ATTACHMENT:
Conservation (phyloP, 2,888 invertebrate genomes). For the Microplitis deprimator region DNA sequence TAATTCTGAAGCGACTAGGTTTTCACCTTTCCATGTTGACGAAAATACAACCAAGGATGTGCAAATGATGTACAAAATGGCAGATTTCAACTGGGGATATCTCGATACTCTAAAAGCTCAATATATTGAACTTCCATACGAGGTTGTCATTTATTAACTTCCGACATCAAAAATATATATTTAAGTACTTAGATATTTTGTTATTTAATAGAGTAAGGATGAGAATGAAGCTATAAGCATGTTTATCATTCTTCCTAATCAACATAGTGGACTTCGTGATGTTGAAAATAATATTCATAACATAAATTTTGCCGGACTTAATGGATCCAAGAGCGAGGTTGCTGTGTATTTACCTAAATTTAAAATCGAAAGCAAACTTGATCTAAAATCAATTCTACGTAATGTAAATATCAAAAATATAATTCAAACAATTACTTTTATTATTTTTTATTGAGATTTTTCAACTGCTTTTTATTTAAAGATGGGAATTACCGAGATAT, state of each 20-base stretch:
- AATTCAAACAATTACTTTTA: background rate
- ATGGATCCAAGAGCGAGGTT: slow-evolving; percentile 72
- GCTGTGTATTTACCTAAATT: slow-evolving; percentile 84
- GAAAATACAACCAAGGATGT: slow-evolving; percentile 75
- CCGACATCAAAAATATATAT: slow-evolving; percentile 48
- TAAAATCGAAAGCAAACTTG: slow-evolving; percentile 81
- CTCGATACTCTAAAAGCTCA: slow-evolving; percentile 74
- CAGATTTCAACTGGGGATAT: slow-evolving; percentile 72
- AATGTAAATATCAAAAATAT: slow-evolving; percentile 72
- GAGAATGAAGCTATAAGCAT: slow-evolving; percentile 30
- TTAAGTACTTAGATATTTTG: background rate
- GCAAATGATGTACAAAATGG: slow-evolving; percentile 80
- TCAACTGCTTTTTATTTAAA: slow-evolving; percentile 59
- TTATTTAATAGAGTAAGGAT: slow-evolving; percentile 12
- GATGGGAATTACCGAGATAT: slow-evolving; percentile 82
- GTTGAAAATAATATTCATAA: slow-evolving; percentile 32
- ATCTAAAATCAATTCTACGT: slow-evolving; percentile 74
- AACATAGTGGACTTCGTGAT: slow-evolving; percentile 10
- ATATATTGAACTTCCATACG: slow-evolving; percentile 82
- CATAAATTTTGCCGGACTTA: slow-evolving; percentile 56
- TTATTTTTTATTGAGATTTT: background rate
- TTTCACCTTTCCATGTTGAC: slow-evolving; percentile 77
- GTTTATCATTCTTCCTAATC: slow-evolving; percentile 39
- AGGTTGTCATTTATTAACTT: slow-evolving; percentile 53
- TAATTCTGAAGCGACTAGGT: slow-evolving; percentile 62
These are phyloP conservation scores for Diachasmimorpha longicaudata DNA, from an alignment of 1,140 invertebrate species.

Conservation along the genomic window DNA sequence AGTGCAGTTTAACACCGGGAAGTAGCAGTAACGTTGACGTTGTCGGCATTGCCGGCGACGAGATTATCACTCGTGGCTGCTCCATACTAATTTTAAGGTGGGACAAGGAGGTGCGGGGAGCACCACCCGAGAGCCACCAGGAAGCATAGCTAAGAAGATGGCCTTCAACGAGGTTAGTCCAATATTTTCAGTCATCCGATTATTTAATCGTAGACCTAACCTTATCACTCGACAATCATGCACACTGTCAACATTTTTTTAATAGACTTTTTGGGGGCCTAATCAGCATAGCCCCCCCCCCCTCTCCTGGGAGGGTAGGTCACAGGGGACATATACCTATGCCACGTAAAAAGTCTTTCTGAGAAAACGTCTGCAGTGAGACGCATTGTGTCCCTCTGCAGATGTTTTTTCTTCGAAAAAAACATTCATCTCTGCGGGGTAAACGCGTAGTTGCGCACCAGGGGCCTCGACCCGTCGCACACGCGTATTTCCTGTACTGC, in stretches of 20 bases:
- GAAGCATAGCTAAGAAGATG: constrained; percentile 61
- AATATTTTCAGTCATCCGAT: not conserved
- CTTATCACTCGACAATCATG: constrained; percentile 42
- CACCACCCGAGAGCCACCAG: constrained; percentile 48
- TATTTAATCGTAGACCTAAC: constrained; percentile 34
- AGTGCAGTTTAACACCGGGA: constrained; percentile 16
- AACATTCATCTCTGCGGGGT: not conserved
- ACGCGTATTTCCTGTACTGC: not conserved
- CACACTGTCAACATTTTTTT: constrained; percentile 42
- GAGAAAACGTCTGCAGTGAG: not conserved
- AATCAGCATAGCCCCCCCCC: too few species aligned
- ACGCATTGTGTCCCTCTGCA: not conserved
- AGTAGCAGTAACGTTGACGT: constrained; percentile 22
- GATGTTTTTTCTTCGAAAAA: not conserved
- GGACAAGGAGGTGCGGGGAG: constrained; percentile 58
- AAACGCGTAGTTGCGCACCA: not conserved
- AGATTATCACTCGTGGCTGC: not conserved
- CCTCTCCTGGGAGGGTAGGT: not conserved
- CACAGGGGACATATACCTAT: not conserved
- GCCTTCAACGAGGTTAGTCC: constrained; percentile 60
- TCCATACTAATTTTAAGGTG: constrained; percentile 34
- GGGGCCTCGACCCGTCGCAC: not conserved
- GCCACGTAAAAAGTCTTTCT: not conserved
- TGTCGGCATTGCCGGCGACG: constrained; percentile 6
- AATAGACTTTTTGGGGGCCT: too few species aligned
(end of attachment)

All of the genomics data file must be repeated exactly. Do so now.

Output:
Conservation (phyloP, 2,888 invertebrate genomes). For the Microplitis deprimator region DNA sequence TAATTCTGAAGCGACTAGGTTTTCACCTTTCCATGTTGACGAAAATACAACCAAGGATGTGCAAATGATGTACAAAATGGCAGATTTCAACTGGGGATATCTCGATACTCTAAAAGCTCAATATATTGAACTTCCATACGAGGTTGTCATTTATTAACTTCCGACATCAAAAATATATATTTAAGTACTTAGATATTTTGTTATTTAATAGAGTAAGGATGAGAATGAAGCTATAAGCATGTTTATCATTCTTCCTAATCAACATAGTGGACTTCGTGATGTTGAAAATAATATTCATAACATAAATTTTGCCGGACTTAATGGATCCAAGAGCGAGGTTGCTGTGTATTTACCTAAATTTAAAATCGAAAGCAAACTTGATCTAAAATCAATTCTACGTAATGTAAATATCAAAAATATAATTCAAACAATTACTTTTATTATTTTTTATTGAGATTTTTCAACTGCTTTTTATTTAAAGATGGGAATTACCGAGATAT, state of each 20-base stretch:
- AATTCAAACAATTACTTTTA: background rate
- ATGGATCCAAGAGCGAGGTT: slow-evolving; percentile 72
- GCTGTGTATTTACCTAAATT: slow-evolving; percentile 84
- GAAAATACAACCAAGGATGT: slow-evolving; percentile 75
- CCGACATCAAAAATATATAT: slow-evolving; percentile 48
- TAAAATCGAAAGCAAACTTG: slow-evolving; percentile 81
- CTCGATACTCTAAAAGCTCA: slow-evolving; percentile 74
- CAGATTTCAACTGGGGATAT: slow-evolving; percentile 72
- AATGTAAATATCAAAAATAT: slow-evolving; percentile 72
- GAGAATGAAGCTATAAGCAT: slow-evolving; percentile 30
- TTAAGTACTTAGATATTTTG: background rate
- GCAAATGATGTACAAAATGG: slow-evolving; percentile 80
- TCAACTGCTTTTTATTTAAA: slow-evolving; percentile 59
- TTATTTAATAGAGTAAGGAT: slow-evolving; percentile 12
- GATGGGAATTACCGAGATAT: slow-evolving; percentile 82
- GTTGAAAATAATATTCATAA: slow-evolving; percentile 32
- ATCTAAAATCAATTCTACGT: slow-evolving; percentile 74
- AACATAGTGGACTTCGTGAT: slow-evolving; percentile 10
- ATATATTGAACTTCCATACG: slow-evolving; percentile 82
- CATAAATTTTGCCGGACTTA: slow-evolving; percentile 56
- TTATTTTTTATTGAGATTTT: background rate
- TTTCACCTTTCCATGTTGAC: slow-evolving; percentile 77
- GTTTATCATTCTTCCTAATC: slow-evolving; percentile 39
- AGGTTGTCATTTATTAACTT: slow-evolving; percentile 53
- TAATTCTGAAGCGACTAGGT: slow-evolving; percentile 62
These are phyloP conservation scores for Diachasmimorpha longicaudata DNA, from an alignment of 1,140 invertebrate species.

Conservation along the genomic window DNA sequence AGTGCAGTTTAACACCGGGAAGTAGCAGTAACGTTGACGTTGTCGGCATTGCCGGCGACGAGATTATCACTCGTGGCTGCTCCATACTAATTTTAAGGTGGGACAAGGAGGTGCGGGGAGCACCACCCGAGAGCCACCAGGAAGCATAGCTAAGAAGATGGCCTTCAACGAGGTTAGTCCAATATTTTCAGTCATCCGATTATTTAATCGTAGACCTAACCTTATCACTCGACAATCATGCACACTGTCAACATTTTTTTAATAGACTTTTTGGGGGCCTAATCAGCATAGCCCCCCCCCCCTCTCCTGGGAGGGTAGGTCACAGGGGACATATACCTATGCCACGTAAAAAGTCTTTCTGAGAAAACGTCTGCAGTGAGACGCATTGTGTCCCTCTGCAGATGTTTTTTCTTCGAAAAAAACATTCATCTCTGCGGGGTAAACGCGTAGTTGCGCACCAGGGGCCTCGACCCGTCGCACACGCGTATTTCCTGTACTGC, in stretches of 20 bases:
- GAAGCATAGCTAAGAAGATG: constrained; percentile 61
- AATATTTTCAGTCATCCGAT: not conserved
- CTTATCACTCGACAATCATG: constrained; percentile 42
- CACCACCCGAGAGCCACCAG: constrained; percentile 48
- TATTTAATCGTAGACCTAAC: constrained; percentile 34
- AGTGCAGTTTAACACCGGGA: constrained; percentile 16
- AACATTCATCTCTGCGGGGT: not conserved
- ACGCGTATTTCCTGTACTGC: not conserved
- CACACTGTCAACATTTTTTT: constrained; percentile 42
- GAGAAAACGTCTGCAGTGAG: not conserved
- AATCAGCATAGCCCCCCCCC: too few species aligned
- ACGCATTGTGTCCCTCTGCA: not conserved
- AGTAGCAGTAACGTTGACGT: constrained; percentile 22
- GATGTTTTTTCTTCGAAAAA: not conserved
- GGACAAGGAGGTGCGGGGAG: constrained; percentile 58
- AAACGCGTAGTTGCGCACCA: not conserved
- AGATTATCACTCGTGGCTGC: not conserved
- CCTCTCCTGGGAGGGTAGGT: not conserved
- CACAGGGGACATATACCTAT: not conserved
- GCCTTCAACGAGGTTAGTCC: constrained; percentile 60
- TCCATACTAATTTTAAGGTG: constrained; percentile 34
- GGGGCCTCGACCCGTCGCAC: not conserved
- GCCACGTAAAAAGTCTTTCT: not conserved
- TGTCGGCATTGCCGGCGACG: constrained; percentile 6
- AATAGACTTTTTGGGGGCCT: too few species aligned